- A malignant neoplasm, derived from cells that are capable of forming melanin, arising most commonly in the skin of any part of the body, or in the eye, and, rarely, in the mucous membranes of the genitalia, anus, oral cavity, or other sites; occurs mostly in adults and may originate de novo or from a pigmented nevus or lentigo maligna. In the early phases, the cutaneous form is characterized by proliferation of cells at the dermal-epidermal junction which soon invade adjacent tissues. The cells vary in amount and pigmentation of cytoplasm; the nuclei are relatively large and frequently bizarre in shape, with prominent acidophilic nucleoli; and mitotic figures tend to be numerous. Prognosis correlates with the depth of skin invasion. Melanomas frequently metastasize widely; regional lymph node s, skin, liver, lungs, and brain are likely to be involved. Intense, intermittent sun exposure, especially of fair-skinned children, increases the risk of m. later in life. SYN: malignant m.. [melano- + G. -oma, tumor]- acral lentiginous m. a form of malignant lentigo m. that occurs in palms, soles, and subungual areas.- amelanotic m. an anaplastic m. consisting of cells derived from melanocytes but not forming melanin.- Cloudman m. a transplantable m. that arose spontaneously in a mouse of DBA strain, and which grows and metastasizes in mice of related strains.- desmoplastic malignant m. (dez-mo-plas-mik) a m. with marked fibrosis surrounding atypical spindle-shaped melanocytes in the dermis, tending to invade widely around small nerves.- Harding-Passey m. a melanin-forming tumor that arose spontaneously in a non-inbred mouse, and that is transplantable to mice of many strains but does not ordinarily metastasize.- malignant m. in situ a m. limited to the epidermis and composed of nests of atypical melanocytes and scattered single cells extending into the upper epidermis; local excision is curative although the lesion, if untreated, may soon invade the dermis. Malignant lentigo may be considered a slowly progressive type of malignant m. in situ.- minimal deviation m. a malignant m. showing less cytologic atypia than is usual in m. cells that nevertheless demonstrate asymmetric expansile invasion of the dermis, or metastasis.- nodular m. primary cutaneous m. that presents as rapidly growing smoothly spheroid or ulcerated nodules in which tumor cells microscopically invade the dermis beneath all of the lateral epidermal margins of involvement.- subungual m. a m. beginning in the skin at the border of or beneath the nail, usually of acral lentiginous type (q.v.).- superficial spreading m. primary cutaneous m. characterized by intraepidermal growth extending laterally beyond the site of dermal invasion.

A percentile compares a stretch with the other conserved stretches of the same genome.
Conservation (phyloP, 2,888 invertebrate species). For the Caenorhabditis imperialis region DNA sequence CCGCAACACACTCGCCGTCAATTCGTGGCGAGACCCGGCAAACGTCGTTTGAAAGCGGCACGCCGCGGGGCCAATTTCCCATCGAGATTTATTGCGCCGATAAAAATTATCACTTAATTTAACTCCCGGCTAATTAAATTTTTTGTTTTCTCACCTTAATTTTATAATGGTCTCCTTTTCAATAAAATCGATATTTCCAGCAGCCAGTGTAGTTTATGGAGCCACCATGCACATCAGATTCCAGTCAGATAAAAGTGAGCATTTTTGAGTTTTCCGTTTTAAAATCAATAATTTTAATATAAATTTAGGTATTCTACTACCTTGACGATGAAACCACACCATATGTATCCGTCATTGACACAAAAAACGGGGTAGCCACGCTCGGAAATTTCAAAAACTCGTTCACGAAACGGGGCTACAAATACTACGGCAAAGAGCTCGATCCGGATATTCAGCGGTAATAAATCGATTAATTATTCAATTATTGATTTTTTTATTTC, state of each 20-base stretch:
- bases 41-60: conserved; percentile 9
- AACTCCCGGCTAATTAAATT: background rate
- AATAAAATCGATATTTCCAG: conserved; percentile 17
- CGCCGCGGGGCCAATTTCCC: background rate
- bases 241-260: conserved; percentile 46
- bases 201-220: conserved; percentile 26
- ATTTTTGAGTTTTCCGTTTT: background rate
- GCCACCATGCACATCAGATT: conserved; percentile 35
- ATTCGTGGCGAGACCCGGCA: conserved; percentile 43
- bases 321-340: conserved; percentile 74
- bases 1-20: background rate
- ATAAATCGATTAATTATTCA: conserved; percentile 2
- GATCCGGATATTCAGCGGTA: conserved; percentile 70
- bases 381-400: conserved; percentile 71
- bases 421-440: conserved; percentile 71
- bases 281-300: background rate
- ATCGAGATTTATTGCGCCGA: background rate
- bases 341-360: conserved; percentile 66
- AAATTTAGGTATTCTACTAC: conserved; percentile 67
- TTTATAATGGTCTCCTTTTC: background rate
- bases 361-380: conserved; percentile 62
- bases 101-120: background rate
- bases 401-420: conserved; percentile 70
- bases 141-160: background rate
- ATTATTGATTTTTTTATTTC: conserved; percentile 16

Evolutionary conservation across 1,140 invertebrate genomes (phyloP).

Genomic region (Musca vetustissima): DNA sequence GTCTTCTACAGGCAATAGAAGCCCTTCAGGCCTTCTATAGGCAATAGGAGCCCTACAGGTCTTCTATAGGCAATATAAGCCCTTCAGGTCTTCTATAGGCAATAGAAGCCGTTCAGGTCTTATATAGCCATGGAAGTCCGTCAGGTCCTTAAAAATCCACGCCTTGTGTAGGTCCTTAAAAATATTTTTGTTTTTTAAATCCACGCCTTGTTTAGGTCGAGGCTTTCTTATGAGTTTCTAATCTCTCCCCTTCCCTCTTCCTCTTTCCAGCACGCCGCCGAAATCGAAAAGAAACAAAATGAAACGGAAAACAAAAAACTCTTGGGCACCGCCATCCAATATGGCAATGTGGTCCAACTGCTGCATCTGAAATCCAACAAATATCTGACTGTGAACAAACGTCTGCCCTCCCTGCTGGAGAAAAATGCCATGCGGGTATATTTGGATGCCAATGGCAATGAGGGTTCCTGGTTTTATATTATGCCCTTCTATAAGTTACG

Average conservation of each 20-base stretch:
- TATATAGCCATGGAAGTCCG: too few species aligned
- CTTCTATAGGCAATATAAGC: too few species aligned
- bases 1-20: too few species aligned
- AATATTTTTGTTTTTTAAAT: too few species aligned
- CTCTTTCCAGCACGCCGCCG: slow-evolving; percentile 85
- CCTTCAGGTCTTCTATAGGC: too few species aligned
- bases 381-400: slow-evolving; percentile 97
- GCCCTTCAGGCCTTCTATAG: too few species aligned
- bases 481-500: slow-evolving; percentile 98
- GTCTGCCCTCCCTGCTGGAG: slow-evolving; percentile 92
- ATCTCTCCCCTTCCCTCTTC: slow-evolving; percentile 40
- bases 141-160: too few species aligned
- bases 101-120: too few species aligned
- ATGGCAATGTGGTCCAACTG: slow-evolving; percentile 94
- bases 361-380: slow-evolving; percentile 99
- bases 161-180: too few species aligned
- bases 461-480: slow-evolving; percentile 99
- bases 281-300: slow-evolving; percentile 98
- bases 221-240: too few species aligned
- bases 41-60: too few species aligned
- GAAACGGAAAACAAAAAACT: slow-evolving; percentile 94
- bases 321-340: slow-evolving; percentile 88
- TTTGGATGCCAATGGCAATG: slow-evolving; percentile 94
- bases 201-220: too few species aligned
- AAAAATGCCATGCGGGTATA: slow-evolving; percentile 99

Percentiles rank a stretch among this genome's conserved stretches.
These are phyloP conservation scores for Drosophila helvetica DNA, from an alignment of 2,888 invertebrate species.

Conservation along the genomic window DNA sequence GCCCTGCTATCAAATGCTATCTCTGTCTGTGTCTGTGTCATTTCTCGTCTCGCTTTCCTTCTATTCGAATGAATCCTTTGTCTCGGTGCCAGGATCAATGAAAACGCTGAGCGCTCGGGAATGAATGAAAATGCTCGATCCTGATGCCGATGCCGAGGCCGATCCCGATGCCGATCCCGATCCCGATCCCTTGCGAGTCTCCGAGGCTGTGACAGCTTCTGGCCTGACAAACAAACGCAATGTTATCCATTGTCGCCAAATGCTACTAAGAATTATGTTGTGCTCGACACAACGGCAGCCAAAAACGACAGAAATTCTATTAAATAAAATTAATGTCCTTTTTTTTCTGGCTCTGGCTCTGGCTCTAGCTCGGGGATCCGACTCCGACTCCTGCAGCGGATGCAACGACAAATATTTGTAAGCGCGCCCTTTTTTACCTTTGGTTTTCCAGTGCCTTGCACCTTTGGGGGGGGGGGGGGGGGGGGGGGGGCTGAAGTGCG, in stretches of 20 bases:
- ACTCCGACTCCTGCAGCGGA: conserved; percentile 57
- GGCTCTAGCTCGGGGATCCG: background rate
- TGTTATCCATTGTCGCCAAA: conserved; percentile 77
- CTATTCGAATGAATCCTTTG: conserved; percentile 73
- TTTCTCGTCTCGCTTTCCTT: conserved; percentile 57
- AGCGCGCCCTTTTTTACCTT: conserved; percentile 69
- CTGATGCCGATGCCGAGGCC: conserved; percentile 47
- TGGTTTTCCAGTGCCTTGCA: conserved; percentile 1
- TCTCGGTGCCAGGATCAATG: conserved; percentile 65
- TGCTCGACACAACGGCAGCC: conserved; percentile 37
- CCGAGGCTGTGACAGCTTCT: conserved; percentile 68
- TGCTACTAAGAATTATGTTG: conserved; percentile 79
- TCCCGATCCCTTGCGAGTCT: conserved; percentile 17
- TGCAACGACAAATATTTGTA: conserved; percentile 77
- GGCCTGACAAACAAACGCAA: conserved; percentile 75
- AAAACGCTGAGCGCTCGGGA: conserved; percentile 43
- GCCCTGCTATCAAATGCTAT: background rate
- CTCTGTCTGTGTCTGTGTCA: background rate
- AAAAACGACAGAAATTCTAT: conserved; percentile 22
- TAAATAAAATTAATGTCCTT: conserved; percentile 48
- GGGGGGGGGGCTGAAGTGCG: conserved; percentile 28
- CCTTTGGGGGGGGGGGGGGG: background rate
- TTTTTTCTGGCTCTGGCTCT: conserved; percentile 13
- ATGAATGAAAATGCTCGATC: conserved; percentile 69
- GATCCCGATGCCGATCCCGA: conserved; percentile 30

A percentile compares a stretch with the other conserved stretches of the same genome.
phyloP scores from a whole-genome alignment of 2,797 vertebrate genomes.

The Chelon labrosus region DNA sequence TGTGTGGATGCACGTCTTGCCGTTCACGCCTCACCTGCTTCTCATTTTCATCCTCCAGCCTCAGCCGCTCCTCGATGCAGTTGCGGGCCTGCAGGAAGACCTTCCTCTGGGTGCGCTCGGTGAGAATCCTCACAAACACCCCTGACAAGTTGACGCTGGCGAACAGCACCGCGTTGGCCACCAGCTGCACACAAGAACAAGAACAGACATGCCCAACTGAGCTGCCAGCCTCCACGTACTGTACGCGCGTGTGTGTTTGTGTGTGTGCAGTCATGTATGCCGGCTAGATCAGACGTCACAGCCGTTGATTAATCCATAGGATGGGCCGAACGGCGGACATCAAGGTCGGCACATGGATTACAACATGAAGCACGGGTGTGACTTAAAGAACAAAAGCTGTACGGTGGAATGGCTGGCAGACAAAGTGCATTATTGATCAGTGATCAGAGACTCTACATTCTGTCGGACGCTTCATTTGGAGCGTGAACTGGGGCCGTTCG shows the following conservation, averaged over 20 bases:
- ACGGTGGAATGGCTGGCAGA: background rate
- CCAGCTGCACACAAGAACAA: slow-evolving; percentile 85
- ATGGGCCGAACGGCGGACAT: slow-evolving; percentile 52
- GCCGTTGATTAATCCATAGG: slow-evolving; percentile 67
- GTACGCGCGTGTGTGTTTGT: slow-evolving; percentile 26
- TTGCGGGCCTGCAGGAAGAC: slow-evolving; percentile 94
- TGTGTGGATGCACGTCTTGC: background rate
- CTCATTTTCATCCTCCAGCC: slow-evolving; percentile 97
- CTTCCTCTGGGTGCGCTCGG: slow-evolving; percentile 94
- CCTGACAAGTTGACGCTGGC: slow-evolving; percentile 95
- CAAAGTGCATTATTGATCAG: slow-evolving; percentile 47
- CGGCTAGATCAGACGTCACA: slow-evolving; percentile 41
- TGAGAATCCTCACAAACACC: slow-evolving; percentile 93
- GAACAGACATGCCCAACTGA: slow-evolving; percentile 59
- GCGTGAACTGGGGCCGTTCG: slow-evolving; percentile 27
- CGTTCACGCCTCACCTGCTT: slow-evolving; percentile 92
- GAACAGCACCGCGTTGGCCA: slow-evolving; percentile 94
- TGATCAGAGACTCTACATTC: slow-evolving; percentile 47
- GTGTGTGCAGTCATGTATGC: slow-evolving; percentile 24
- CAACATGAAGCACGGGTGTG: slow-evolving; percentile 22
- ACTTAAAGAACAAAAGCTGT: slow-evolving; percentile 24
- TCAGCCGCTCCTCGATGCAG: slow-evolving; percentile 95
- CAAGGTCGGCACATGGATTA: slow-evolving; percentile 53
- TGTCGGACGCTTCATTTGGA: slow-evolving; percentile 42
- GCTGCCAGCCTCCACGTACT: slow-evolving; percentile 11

* * *1) a benign or malignant skin tumor containing dark pigment2) a tumor of high malignancy that starts in melanocytes of normal skin or moles and metastasizes rapidly and widely called also malignant melanoma, melanocarcinoma, melanoepithelioma, melanosarcoma
* * *n.a highly malignant tumour of melanin-forming cells, the melanocyte. Such tumours usually occur in the skin (excessive exposure to sunlight is a contributory factor) but are also found in the eye and the mucous membranes. They may contain melanin or be free of pigment (amelanotic melanomas). Spread of this cancer to other parts of the body, especially to the lymph nodes and liver, is common. In these cases melanin or its precursors (melanogens) may be excreted in the urine and the whole of the skin may be deeply pigmented. The prognosis is inversely related to the thickness of the tumour; almost all patients with tumours less than 0.76 mm survive following surgical excision.
* * *mel·a·no·ma (mel″ə-noґmə) [melan- + -oma] 1. a tumor arising from melanocytes of the skin or other organs. 2. malignant m. melanomatous adj
Medical dictionary. 2011.